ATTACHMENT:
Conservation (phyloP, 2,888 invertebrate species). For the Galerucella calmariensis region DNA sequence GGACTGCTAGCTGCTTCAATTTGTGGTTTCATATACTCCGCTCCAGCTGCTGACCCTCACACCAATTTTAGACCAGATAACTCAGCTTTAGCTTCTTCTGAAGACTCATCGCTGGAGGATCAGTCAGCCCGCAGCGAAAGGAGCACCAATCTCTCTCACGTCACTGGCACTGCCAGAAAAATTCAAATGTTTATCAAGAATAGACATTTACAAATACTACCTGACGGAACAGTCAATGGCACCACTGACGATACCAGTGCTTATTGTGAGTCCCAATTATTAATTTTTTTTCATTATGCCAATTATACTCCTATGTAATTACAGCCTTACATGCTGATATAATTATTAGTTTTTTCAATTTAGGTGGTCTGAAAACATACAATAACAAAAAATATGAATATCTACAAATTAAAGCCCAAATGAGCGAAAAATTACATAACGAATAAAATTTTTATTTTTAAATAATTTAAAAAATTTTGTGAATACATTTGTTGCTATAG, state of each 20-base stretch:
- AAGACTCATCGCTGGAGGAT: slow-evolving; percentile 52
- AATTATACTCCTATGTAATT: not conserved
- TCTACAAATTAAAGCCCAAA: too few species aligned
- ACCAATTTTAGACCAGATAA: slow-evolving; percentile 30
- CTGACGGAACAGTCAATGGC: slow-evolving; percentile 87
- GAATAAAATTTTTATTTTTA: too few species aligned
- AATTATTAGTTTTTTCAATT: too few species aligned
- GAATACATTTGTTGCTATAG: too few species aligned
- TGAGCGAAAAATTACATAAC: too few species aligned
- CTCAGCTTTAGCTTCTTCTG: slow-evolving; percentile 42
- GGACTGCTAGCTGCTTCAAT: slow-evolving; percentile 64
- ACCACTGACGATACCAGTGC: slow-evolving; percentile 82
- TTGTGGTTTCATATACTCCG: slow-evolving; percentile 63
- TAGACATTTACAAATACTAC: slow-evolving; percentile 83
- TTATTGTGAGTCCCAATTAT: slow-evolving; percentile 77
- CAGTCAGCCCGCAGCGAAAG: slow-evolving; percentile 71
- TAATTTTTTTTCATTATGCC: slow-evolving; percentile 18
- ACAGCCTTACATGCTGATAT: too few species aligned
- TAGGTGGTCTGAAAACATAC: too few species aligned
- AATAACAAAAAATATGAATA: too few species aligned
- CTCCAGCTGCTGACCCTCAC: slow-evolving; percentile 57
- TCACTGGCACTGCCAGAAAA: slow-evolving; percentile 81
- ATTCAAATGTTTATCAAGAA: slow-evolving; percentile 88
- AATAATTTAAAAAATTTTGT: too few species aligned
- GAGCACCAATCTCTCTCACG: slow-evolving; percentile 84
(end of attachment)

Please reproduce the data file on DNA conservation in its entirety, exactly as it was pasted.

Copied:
Conservation (phyloP, 2,888 invertebrate species). For the Galerucella calmariensis region DNA sequence GGACTGCTAGCTGCTTCAATTTGTGGTTTCATATACTCCGCTCCAGCTGCTGACCCTCACACCAATTTTAGACCAGATAACTCAGCTTTAGCTTCTTCTGAAGACTCATCGCTGGAGGATCAGTCAGCCCGCAGCGAAAGGAGCACCAATCTCTCTCACGTCACTGGCACTGCCAGAAAAATTCAAATGTTTATCAAGAATAGACATTTACAAATACTACCTGACGGAACAGTCAATGGCACCACTGACGATACCAGTGCTTATTGTGAGTCCCAATTATTAATTTTTTTTCATTATGCCAATTATACTCCTATGTAATTACAGCCTTACATGCTGATATAATTATTAGTTTTTTCAATTTAGGTGGTCTGAAAACATACAATAACAAAAAATATGAATATCTACAAATTAAAGCCCAAATGAGCGAAAAATTACATAACGAATAAAATTTTTATTTTTAAATAATTTAAAAAATTTTGTGAATACATTTGTTGCTATAG, state of each 20-base stretch:
- AAGACTCATCGCTGGAGGAT: slow-evolving; percentile 52
- AATTATACTCCTATGTAATT: not conserved
- TCTACAAATTAAAGCCCAAA: too few species aligned
- ACCAATTTTAGACCAGATAA: slow-evolving; percentile 30
- CTGACGGAACAGTCAATGGC: slow-evolving; percentile 87
- GAATAAAATTTTTATTTTTA: too few species aligned
- AATTATTAGTTTTTTCAATT: too few species aligned
- GAATACATTTGTTGCTATAG: too few species aligned
- TGAGCGAAAAATTACATAAC: too few species aligned
- CTCAGCTTTAGCTTCTTCTG: slow-evolving; percentile 42
- GGACTGCTAGCTGCTTCAAT: slow-evolving; percentile 64
- ACCACTGACGATACCAGTGC: slow-evolving; percentile 82
- TTGTGGTTTCATATACTCCG: slow-evolving; percentile 63
- TAGACATTTACAAATACTAC: slow-evolving; percentile 83
- TTATTGTGAGTCCCAATTAT: slow-evolving; percentile 77
- CAGTCAGCCCGCAGCGAAAG: slow-evolving; percentile 71
- TAATTTTTTTTCATTATGCC: slow-evolving; percentile 18
- ACAGCCTTACATGCTGATAT: too few species aligned
- TAGGTGGTCTGAAAACATAC: too few species aligned
- AATAACAAAAAATATGAATA: too few species aligned
- CTCCAGCTGCTGACCCTCAC: slow-evolving; percentile 57
- TCACTGGCACTGCCAGAAAA: slow-evolving; percentile 81
- ATTCAAATGTTTATCAAGAA: slow-evolving; percentile 88
- AATAATTTAAAAAATTTTGT: too few species aligned
- GAGCACCAATCTCTCTCACG: slow-evolving; percentile 84